Your Guide to This Summer’s SoCal Art Scene

2023-09-11T13:25:45-04:00Culture|ART 
  • Justin Favela (b. 1986), Gypsy Rose Piñata (II), 2022.

This summer in the Southern California art scene we see a focus on both nurturing homegrown talent and contextualizing international artists’ work within the zeitgeist. Across museums and galleries, there is an emphasis on revisiting overlooked or flattened narratives in favor of plural histories and perspectives. Caps embellished with shards of glass from a Ford-F150, larger-than-life piñatas in the shape of lowriders, and sculptures made from found objects – these are just some of the works on view this summer.

​​Hélio Melo & Alison Saar

Courtesy of SEA VIEW, Los Angeles and Almeida & Dale, Sao Paolo.

On view at Sea View in Los Angeles, CA through August 12, 2023.

Hélio Melo and Alison Saar taps into the connections between the artists rather than their geographic and socio-political differences. The late self-taught Brazilian artist Hélio Melo grew up in the Amazon and worked as a rubber tapper. His drawings and paintings evoke animals and ancestral fables to illustrate the region’s violent social and ecological transformations under the Brazilian dictatorship. Meanwhile, Alison Saar’s sculptural work is known for incorporating female archetypes and mythologies to convey the intersection between Blackness and womanhood in America. In this pairing, Saar’s sculptural works of arresting scale center each of the two galleries, with Melo’s arboreal, plant-dyed paintings nearby. It is an intimate exhibition to contemplate the artists’ work as they combine myth and realism to confront — and perhaps transcend — violence and conflict.

Celia Álvarez Muñoz: Breaking the Binding & Griselda Rosas: Yo te cuido

Celia Álvarez Muñoz, Petrocuatl, 1988. Courtesy of the artist.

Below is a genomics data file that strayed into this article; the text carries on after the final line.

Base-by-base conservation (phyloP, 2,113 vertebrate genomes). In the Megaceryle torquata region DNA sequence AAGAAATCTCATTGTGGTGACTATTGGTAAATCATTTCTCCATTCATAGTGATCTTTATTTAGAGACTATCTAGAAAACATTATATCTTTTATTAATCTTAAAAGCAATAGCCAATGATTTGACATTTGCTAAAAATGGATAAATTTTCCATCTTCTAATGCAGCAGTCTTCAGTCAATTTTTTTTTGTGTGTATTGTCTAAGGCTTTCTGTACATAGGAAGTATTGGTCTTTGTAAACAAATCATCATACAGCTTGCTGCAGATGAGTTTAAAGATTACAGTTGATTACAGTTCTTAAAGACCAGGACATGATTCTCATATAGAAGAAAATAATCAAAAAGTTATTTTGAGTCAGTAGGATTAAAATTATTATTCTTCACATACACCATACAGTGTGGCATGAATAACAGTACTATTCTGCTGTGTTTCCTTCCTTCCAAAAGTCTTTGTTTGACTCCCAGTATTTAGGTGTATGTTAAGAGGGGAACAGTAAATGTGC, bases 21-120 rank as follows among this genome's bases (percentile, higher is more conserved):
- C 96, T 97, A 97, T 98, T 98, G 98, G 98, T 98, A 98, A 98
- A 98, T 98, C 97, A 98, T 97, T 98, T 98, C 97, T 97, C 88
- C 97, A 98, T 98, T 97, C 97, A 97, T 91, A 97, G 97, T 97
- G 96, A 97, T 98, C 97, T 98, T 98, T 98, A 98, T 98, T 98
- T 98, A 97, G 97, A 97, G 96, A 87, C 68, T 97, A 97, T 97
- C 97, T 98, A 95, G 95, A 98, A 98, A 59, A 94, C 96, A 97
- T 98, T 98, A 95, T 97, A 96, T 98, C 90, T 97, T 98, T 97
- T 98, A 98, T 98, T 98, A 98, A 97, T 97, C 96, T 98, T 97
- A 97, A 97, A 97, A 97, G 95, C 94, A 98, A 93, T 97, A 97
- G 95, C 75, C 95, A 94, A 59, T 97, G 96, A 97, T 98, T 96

On view at the Museum of Contemporary Art San Diego through August 13, 2023.

It is always a celebratory moment when trailblazing artists get their first career retrospective. Such is the case for conceptual multimedia artist Celia Álvarez Muñoz. Surveying four-decades of work, this exhibition features over 35 artworks across photography, installations, sculpture, and book art. As a whole, Muñoz’s body of work is an exploration into language slippages, assimilation, and cultural recovery. Her work does so via playful interactions between images and words. In her early Enlightenment series — a set of ten artist books included in the show—the artist plays with text, puns, and various double meanings that she experienced growing up along the Mexican border. Celia Álvarez Muñoz is an artist that generously lets meaning multiply and boundaries dissipate with tenderness, humor and ingenuity.

Afro-Atlantic Histories

Rosana Paulino, The Permanence of Structures, 2017, digital print on cut and sewn fabric, Museu de Arte de São Paulo Assis Chateaubriand – MASP.

On view at the Los Angeles County Museum of Art through September 10, 2023.

Afro-Atlantic Histories charts the transatlantic slave trade and its legacies in the African diaspora. The exhibition features work produced in Africa, Europe, and the Americas from the 17th century onward in an effort to present a global perspective on the histories and stories of enslavement, resilience, and the struggle for liberation. Together these works exemplify a multiplicity of perspectives across time and geography, ranging from historical paintings by French painter, Eugène Delacroix, to contemporary works by Kerry James Marshall and Kara Walker. The exhibition was initially presented as Histórias Afro-Atlânticas at the Museu de Arte de São Paulo Assis Chateaubriand (MASP) and the Instituto Tomie Ohtake in Brazil, and prominently features the work of Brazilian artists, such as Paulo Nazareth, Rosana Paulino, and Sidney Amara working across photography, printmaking and watercolors, respectively. Its U.S. tour has finally reached the West Coast at LACMA for a limited time.